PASC UK has been a contributor to the CUT Tourism VAT campaign from the day that PASC UK came into being. We are really lucky to have a Board Member, Graham Wason, who has been such a huge part of this campaign. During the pandemic we saw the Government reduce VAT for hospitality after much lobbying. For those that have to charge it, it was regarded as the most significant support offered during the pandemic. We continue to lobby for a permanent reduction in VAT for the sector.
BUSINESS RATES CONSULTATION. PART ONE. THE MULTIPLIER
Over the winter of 2020/2021 The Government launched a consolation into the Business Rates Multiplier. This is effectively the percentage that calculates your bill from the Rateable Value (RV). There may be other transitional or other reliefs, but it’s a reasonable rule of thumb.
It’s worth noting that when the Multiplier was introduced in 1990 it was .346, it is now .491 for businesses under the £51k threshold and .504 for those over, which in itself has been massive inflation.The response to this Consultation noted how disproportionately high Business Rates were for hospitality business and recommended a Multiplier for Hospitality of. .35.
BUSINESS RATES CONSULTATION. PART TWO
In early July 2021 the Government finally launched the much-vaunted comprehensive Business Rates Review. Over the next weeks we will update you on progress and PASC UK will be submitting a paper to this consultation. Find out more here.
BUSINESS RATES AND SECOND HOMES
BEIS (Department for Business, Energy and Industrial Strategy) are about to conclude their findings and propose changes to taxation and legislation on the thorny issue of second-homes and Business Rates. PASC UK fed into this process to try and ensure that any unforeseen and damaging consequences are avoided. This was not a Consultation, it was a Review, and it will be published shortly.
STATUTORY REGISTRATION IN ENGLAND
The Government has published a Tourism Recovery Plan. In it, HMG announced that they will launch a Consultation into Statutory Registration for accommodation let for money. Whilst we welcome this, and have been arguing for this for many years, however, the devil remains in the detail. PASC UK will be pulling together evidence for a full and balanced submission on this subject, which needs to address having a level playing field for regulation and taxation, as well as dealing with over-tourism issues in some areas.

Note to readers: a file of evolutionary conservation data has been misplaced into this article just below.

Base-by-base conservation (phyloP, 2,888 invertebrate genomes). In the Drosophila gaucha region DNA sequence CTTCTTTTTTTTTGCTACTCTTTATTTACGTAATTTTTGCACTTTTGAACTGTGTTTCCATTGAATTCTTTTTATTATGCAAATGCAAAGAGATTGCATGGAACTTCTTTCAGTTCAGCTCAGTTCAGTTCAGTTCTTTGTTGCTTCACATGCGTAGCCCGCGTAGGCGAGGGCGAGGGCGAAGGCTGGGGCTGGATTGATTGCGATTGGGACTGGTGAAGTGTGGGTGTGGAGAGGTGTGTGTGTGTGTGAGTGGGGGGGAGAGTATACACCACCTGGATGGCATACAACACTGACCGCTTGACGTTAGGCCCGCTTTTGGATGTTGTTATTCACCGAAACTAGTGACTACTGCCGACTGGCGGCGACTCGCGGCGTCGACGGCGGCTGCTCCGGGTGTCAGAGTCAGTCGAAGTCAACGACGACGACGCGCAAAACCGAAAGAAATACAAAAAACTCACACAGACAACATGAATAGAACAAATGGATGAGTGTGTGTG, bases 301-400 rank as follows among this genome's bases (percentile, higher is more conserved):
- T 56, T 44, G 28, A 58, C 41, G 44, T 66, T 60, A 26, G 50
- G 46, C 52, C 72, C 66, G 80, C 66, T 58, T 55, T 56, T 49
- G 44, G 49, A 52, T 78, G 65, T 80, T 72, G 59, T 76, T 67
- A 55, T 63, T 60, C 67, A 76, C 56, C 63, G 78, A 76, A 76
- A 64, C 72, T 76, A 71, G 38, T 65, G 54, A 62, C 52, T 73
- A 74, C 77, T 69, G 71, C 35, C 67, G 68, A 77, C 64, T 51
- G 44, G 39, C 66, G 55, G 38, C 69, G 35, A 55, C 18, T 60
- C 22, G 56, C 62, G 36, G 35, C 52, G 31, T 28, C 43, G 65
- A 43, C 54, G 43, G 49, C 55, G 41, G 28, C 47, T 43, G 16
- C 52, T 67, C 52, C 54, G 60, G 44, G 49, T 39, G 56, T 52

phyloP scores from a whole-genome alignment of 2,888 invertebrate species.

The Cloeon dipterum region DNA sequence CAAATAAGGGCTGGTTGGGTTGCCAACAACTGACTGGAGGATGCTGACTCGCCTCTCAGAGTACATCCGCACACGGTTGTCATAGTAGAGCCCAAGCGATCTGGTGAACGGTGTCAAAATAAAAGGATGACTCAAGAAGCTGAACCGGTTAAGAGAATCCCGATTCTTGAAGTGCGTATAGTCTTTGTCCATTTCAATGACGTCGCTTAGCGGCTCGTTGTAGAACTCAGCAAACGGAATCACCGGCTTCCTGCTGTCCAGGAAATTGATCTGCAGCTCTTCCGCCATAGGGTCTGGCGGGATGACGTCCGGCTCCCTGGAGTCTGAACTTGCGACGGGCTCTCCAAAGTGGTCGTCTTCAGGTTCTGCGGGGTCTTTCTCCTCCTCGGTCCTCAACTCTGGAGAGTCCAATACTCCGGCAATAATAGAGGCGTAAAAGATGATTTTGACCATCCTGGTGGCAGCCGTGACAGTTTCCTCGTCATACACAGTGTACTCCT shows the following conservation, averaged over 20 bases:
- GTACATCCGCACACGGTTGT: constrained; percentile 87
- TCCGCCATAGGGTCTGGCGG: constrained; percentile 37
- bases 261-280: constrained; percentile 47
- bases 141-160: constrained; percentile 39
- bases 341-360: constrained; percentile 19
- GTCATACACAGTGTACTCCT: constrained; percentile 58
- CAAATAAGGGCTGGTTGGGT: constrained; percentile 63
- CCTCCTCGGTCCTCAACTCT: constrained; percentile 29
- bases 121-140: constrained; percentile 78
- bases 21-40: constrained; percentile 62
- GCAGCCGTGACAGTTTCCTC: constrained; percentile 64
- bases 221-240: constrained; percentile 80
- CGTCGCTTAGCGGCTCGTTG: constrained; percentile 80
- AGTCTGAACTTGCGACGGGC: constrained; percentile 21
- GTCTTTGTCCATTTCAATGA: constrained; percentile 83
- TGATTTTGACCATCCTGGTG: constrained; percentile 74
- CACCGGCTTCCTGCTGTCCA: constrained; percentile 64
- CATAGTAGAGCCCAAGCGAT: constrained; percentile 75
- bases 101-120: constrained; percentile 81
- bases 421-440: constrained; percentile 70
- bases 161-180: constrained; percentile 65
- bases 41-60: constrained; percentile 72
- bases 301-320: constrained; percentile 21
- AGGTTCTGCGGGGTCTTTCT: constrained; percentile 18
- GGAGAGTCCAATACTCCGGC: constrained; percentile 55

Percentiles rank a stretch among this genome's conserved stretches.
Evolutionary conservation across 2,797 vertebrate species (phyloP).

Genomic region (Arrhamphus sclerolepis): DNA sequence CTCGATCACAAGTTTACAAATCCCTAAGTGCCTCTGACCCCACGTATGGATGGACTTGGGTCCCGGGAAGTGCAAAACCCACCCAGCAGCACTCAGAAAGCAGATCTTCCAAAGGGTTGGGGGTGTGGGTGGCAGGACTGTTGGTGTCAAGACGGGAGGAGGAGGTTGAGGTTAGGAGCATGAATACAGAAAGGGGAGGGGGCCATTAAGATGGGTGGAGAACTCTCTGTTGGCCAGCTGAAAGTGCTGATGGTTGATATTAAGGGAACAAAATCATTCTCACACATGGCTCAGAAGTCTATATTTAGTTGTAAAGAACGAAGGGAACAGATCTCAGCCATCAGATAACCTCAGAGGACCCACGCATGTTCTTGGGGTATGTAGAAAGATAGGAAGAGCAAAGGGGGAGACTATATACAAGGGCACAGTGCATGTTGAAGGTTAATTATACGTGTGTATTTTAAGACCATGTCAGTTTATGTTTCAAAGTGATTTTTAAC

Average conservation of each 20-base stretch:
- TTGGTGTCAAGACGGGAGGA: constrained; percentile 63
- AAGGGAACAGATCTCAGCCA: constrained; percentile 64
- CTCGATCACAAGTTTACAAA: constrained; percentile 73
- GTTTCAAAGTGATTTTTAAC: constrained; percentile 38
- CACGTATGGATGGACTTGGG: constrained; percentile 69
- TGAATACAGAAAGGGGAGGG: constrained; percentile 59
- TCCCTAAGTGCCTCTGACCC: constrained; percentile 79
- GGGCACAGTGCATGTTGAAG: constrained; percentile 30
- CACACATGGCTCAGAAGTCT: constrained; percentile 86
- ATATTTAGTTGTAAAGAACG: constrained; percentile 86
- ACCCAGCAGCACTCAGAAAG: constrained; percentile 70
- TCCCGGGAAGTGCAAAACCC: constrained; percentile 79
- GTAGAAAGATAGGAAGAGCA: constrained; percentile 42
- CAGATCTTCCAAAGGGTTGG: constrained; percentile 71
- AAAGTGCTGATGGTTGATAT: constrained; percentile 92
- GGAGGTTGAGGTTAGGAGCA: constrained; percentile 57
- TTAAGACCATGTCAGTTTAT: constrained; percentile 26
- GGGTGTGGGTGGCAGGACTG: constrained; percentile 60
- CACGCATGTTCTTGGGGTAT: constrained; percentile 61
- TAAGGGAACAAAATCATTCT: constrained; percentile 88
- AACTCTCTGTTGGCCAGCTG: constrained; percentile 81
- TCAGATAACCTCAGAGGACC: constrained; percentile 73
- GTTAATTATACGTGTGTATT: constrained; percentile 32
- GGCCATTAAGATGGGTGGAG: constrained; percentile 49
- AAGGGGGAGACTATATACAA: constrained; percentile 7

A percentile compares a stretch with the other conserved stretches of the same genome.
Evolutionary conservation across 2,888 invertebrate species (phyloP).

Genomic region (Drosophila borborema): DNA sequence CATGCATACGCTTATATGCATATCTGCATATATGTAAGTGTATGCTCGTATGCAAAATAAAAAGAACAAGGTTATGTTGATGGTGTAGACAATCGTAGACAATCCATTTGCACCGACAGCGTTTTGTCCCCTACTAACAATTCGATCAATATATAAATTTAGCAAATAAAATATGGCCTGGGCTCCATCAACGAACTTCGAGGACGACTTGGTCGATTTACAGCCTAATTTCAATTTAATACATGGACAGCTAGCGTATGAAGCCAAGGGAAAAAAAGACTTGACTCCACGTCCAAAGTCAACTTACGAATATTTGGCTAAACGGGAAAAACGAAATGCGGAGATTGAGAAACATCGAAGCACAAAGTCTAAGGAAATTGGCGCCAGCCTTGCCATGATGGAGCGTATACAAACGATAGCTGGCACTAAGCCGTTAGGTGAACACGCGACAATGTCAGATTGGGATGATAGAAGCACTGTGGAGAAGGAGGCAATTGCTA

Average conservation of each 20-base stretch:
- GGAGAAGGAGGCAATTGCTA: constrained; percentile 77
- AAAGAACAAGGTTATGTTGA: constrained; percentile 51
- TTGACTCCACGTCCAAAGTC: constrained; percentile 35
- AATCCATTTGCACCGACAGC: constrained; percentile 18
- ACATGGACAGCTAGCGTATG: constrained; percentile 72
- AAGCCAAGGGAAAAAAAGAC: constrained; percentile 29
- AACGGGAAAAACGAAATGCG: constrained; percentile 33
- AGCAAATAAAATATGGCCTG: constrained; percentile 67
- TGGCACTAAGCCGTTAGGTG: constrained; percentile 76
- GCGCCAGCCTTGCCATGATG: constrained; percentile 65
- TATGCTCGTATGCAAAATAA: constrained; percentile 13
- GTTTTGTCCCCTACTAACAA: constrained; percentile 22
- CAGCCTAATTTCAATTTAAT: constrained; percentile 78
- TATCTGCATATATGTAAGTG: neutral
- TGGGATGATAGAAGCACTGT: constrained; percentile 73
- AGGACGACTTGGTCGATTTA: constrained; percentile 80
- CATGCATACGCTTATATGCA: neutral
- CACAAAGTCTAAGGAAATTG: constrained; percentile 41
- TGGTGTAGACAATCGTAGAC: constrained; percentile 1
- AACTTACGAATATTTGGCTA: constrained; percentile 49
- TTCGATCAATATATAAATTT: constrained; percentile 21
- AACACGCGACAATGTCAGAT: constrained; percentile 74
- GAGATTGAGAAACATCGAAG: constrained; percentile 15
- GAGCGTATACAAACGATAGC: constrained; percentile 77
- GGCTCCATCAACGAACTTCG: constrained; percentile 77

STATUTORY REGISTRATION AND INCREASED TAXATION IN WALES
The Welsh Government website launched a plan in early July 2021 that will have far reaching impacts on the short term letting/self-catering sector. It is more wide-reaching and coming sooner than many expected.
It is a three-pronged approach (their words).
- support – addressing affordability and availability of housing
- regulatory framework and system – covering planning law and the introduction of a statutory registration scheme for holiday accommodation; and
- a fairer contribution – using national and local taxation systems to ensure second homeowners make a fair and effective contribution to the communities in which they buy.
They plan to roll out the pilot area this summer and will include work on a registration scheme for all holiday accommodation and a consultation on changes to local taxes to manage the impact of second homes and self-catered accommodation, will also begin over the summer.
Nowhere in the document could we find how they intend to define second homes, however there is a commitment at the end of the document to work with Stakeholders. PASC UK will work with partners, including the Wales Tourism Alliance to try and ensure a balanced outcome that does not damage real businesses and the wider tourism sector in Wales.
STATUTORY REGISTRATION AND LICENSING IN SCOTLAND
In early July we had the announcement that the Scottish Government plans to push ahead with it’s Draft Licensing legislation for short term lets. It is expected to go forward for ratification in September, with consultations on it closing in August. This is a seriously heavyweight piece of legislation, and much harsher on the sector than anything proposed in England or Wales. Fiona Campbell CEO of the ASSC (Association of Scotland self-Caterers) sums it up well..
“The Association of Scotland’s Self-Caterers and other tourism stakeholders engaged constructively with the working group on short-term lets to find solutions to the concerns raised in the last parliamentary session regarding the licensing order which was widely regarded as unfit for purpose. Unfortunately, the updated proposals do not strike the appropriate balance and only contains minimal changes. Contrary to commitments made, it has fundamentally failed to address the concerns of the tourism industry – and this is at a time when many businesses have been struggling due to the impact of Covid-19.
An onerous licensing scheme is the last thing our sector needs at this challenging time. Our survey work demonstrates that around half of our self-catering operators would close their business if this came to fruition. It is not too late for the Scottish Government to change course and back Scottish tourism for a sustainable recovery. Our proposals for a mandatory registration scheme, which crucially addresses health and safety issues, will help to secure the Scottish Government’s policy objectives in a more cost-effective and proportionate manner.”
PASC UK is fully supportive of the work being done by the ASSC and believes that not only is the proposed legislation would do serious damage to the wider sector, it’s been described as a ‘hammer to crack a nut’, but that the timing is just plain awful. The sector is not even fully open and will take years to recover from the pandemic without having to worry about this too.
More details as they emerge…